Milton Keynes is Just a Village
At The Lake and At The Shop

Ready to Fight

Home guard loophole

The Monday Photo

This strange bit of wall was built by the local Home Guard in 1940, in case of German invasion. It’s a loophole; a firing slit. It sits on a junction in Clifton Road, Newton Blossomville, facing the turning to Hardmead.

We all know about the Home Guard, right?

Newton Blossomville is just a small village on country lanes, so why did the Home Guard think the Germans would come through the village? One reason might be that a few miles to the South is RAF Cranfield, which had been opened five years earlier.

It would have certainly been an objective for an invading force, and from there they would want to quickly advance; this was blitzkreig.

It’s an easy run from the airfield and along Hardmead road to Newton Blossomville, and once through the village it’s only a few miles to the crossroads at Warrington.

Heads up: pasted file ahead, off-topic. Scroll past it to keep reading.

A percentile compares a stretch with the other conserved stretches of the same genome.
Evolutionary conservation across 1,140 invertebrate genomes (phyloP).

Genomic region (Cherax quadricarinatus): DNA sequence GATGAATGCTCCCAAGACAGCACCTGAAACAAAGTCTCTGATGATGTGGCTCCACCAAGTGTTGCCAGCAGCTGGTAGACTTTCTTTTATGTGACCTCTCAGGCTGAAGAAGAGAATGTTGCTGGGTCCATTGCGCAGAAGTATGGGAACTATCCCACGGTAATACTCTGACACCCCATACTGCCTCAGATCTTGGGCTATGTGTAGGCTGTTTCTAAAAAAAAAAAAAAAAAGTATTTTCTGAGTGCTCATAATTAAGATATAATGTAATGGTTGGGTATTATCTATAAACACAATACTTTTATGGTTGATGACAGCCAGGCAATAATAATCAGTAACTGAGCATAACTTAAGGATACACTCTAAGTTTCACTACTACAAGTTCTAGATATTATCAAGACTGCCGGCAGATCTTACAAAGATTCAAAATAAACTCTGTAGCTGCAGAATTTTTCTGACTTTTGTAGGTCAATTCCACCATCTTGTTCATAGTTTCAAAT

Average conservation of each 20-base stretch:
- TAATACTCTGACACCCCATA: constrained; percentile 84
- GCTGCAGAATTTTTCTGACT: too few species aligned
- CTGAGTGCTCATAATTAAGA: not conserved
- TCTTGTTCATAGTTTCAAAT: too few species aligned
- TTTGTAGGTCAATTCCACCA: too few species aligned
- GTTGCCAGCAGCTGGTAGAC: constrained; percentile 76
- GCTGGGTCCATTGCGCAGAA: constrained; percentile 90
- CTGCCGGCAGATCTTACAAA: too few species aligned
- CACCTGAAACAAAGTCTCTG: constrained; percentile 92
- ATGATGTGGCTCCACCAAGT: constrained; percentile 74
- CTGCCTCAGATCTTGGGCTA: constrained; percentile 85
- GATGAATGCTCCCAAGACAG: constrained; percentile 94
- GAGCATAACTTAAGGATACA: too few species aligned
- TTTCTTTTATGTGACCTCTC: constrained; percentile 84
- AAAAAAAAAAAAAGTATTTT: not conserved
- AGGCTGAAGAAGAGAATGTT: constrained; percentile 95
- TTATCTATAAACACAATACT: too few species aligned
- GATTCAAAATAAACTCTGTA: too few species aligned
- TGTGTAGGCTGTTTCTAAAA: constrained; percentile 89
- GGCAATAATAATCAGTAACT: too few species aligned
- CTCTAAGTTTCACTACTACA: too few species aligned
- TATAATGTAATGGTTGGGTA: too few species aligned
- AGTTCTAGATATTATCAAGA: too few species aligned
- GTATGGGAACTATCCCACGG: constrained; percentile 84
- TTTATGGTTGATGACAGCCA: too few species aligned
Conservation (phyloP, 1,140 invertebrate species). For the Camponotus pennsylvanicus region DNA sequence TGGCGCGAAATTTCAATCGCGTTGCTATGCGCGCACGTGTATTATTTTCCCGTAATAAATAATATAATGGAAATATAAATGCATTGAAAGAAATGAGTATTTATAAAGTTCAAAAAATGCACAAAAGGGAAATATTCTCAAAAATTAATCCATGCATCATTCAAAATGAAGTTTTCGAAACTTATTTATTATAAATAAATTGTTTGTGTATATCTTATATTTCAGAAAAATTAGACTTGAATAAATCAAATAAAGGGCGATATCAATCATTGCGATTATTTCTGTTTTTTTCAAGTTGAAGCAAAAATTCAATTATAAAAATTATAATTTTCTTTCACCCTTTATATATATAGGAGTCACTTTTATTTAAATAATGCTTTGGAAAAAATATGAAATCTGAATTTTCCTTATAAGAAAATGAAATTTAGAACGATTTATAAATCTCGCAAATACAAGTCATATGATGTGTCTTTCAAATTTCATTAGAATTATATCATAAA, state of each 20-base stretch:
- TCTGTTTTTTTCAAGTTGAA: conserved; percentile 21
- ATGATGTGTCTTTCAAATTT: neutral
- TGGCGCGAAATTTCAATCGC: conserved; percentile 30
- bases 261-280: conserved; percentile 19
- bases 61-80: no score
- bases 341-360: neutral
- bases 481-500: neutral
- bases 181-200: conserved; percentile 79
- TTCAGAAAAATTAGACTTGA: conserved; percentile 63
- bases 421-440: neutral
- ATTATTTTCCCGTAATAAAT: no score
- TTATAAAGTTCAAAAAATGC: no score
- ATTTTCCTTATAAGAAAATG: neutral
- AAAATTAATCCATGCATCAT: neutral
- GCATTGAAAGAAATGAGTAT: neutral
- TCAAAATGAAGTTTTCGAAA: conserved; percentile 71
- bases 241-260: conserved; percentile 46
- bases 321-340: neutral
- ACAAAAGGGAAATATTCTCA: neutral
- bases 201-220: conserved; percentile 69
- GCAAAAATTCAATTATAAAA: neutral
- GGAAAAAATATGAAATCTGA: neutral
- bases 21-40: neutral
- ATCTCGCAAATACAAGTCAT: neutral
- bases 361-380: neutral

From there, main roads could take the invaders straight to Northampton or Wellingborough. I think the local men knew this, so they built this loophole. It wouldn’t have stopped the German army for long, but it was better than doing nothing.

Pillboxes and other hard defense points were built all over Southern England to standard designs, but non standard ones were built as well. There’s a pair of non standard pillboxes opposite Wolverton Works, made to protect the entrance.

If you know of any other hard defenses, standard or not, please let me know in the comments.

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